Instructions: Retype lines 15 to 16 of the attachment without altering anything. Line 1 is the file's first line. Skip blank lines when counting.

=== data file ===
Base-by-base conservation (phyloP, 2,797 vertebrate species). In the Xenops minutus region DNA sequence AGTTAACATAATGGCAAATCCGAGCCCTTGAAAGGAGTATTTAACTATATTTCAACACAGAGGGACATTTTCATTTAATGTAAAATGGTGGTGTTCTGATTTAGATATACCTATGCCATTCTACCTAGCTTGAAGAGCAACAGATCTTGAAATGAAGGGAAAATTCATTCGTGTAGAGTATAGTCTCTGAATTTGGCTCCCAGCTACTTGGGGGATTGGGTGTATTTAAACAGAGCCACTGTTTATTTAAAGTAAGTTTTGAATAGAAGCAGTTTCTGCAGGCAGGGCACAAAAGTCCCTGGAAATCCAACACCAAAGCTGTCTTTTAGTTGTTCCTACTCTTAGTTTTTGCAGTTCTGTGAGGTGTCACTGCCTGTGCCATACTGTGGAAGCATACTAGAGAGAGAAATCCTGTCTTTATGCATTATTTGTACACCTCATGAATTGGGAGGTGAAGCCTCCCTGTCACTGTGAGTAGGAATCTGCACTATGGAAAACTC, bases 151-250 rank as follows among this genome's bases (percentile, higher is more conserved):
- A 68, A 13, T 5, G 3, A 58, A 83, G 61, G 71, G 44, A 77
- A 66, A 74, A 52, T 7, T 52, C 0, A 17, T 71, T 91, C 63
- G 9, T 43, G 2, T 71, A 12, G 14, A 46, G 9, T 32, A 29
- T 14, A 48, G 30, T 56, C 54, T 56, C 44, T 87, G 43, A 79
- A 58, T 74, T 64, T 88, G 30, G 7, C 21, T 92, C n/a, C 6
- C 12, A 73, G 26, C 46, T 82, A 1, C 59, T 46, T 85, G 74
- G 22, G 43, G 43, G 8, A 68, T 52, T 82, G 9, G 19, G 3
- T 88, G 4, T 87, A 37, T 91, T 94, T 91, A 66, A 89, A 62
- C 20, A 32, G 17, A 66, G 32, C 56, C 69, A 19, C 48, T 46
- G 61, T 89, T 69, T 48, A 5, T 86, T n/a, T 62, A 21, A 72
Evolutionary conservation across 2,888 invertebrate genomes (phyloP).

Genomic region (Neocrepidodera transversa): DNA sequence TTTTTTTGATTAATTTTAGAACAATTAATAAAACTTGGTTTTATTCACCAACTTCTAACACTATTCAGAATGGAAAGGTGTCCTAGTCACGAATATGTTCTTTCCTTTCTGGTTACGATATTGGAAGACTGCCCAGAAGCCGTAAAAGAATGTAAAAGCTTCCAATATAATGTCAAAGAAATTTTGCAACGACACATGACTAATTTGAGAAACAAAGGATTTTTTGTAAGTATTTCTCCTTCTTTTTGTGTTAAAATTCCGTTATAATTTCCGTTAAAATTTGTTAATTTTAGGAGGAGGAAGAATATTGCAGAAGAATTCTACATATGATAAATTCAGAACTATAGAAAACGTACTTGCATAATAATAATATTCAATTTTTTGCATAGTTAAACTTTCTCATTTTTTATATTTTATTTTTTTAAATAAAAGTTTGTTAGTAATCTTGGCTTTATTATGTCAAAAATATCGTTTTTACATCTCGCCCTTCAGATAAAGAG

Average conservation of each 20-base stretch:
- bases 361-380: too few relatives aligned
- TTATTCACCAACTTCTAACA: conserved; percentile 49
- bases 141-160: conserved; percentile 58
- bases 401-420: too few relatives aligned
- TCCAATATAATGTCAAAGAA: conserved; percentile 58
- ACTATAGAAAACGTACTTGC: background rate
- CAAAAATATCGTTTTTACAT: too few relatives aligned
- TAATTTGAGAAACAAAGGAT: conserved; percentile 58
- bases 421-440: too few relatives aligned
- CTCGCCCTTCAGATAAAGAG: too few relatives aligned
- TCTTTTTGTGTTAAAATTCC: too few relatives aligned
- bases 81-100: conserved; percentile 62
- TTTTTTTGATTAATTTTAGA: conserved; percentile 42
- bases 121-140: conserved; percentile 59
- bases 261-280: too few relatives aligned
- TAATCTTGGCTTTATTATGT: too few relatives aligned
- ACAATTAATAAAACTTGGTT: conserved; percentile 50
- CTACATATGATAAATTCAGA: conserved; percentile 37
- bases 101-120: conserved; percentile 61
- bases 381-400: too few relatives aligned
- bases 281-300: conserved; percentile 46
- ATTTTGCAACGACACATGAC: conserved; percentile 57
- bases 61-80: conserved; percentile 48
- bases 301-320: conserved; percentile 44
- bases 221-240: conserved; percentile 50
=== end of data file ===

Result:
- bases 361-380: too few relatives aligned
- TTATTCACCAACTTCTAACA: conserved; percentile 49